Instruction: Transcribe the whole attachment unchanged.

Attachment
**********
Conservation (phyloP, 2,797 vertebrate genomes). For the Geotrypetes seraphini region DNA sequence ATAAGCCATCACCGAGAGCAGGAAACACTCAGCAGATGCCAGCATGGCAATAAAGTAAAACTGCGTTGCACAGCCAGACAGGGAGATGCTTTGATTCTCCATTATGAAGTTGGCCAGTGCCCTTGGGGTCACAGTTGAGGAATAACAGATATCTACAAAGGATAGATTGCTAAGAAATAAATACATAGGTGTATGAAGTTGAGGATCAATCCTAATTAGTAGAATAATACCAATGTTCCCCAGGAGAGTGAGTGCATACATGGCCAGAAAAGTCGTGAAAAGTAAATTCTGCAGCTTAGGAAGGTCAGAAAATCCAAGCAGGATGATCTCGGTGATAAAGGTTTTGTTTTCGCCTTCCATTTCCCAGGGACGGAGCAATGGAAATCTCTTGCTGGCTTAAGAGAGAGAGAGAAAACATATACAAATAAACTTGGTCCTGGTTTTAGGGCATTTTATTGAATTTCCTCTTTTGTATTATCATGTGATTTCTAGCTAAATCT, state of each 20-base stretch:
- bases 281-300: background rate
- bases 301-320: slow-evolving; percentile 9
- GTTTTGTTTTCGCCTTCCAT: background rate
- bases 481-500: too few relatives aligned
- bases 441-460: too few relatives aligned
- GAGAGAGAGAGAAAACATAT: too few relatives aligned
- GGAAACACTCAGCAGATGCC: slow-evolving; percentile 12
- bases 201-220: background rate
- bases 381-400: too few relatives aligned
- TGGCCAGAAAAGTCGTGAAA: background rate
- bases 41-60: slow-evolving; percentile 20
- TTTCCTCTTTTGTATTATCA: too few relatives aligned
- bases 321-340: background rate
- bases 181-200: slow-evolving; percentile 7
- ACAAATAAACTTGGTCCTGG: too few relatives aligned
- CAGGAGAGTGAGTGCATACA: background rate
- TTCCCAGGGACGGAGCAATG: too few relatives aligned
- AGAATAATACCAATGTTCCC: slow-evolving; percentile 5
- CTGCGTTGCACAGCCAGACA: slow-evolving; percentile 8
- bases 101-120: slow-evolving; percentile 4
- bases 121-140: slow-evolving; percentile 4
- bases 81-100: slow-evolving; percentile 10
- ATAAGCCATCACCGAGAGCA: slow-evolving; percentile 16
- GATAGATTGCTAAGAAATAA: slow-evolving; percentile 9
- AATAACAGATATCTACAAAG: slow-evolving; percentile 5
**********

Conservation (phyloP, 2,797 vertebrate genomes). For the Geotrypetes seraphini region DNA sequence ATAAGCCATCACCGAGAGCAGGAAACACTCAGCAGATGCCAGCATGGCAATAAAGTAAAACTGCGTTGCACAGCCAGACAGGGAGATGCTTTGATTCTCCATTATGAAGTTGGCCAGTGCCCTTGGGGTCACAGTTGAGGAATAACAGATATCTACAAAGGATAGATTGCTAAGAAATAAATACATAGGTGTATGAAGTTGAGGATCAATCCTAATTAGTAGAATAATACCAATGTTCCCCAGGAGAGTGAGTGCATACATGGCCAGAAAAGTCGTGAAAAGTAAATTCTGCAGCTTAGGAAGGTCAGAAAATCCAAGCAGGATGATCTCGGTGATAAAGGTTTTGTTTTCGCCTTCCATTTCCCAGGGACGGAGCAATGGAAATCTCTTGCTGGCTTAAGAGAGAGAGAGAAAACATATACAAATAAACTTGGTCCTGGTTTTAGGGCATTTTATTGAATTTCCTCTTTTGTATTATCATGTGATTTCTAGCTAAATCT, state of each 20-base stretch:
- bases 281-300: background rate
- bases 301-320: slow-evolving; percentile 9
- GTTTTGTTTTCGCCTTCCAT: background rate
- bases 481-500: too few relatives aligned
- bases 441-460: too few relatives aligned
- GAGAGAGAGAGAAAACATAT: too few relatives aligned
- GGAAACACTCAGCAGATGCC: slow-evolving; percentile 12
- bases 201-220: background rate
- bases 381-400: too few relatives aligned
- TGGCCAGAAAAGTCGTGAAA: background rate
- bases 41-60: slow-evolving; percentile 20
- TTTCCTCTTTTGTATTATCA: too few relatives aligned
- bases 321-340: background rate
- bases 181-200: slow-evolving; percentile 7
- ACAAATAAACTTGGTCCTGG: too few relatives aligned
- CAGGAGAGTGAGTGCATACA: background rate
- TTCCCAGGGACGGAGCAATG: too few relatives aligned
- AGAATAATACCAATGTTCCC: slow-evolving; percentile 5
- CTGCGTTGCACAGCCAGACA: slow-evolving; percentile 8
- bases 101-120: slow-evolving; percentile 4
- bases 121-140: slow-evolving; percentile 4
- bases 81-100: slow-evolving; percentile 10
- ATAAGCCATCACCGAGAGCA: slow-evolving; percentile 16
- GATAGATTGCTAAGAAATAA: slow-evolving; percentile 9
- AATAACAGATATCTACAAAG: slow-evolving; percentile 5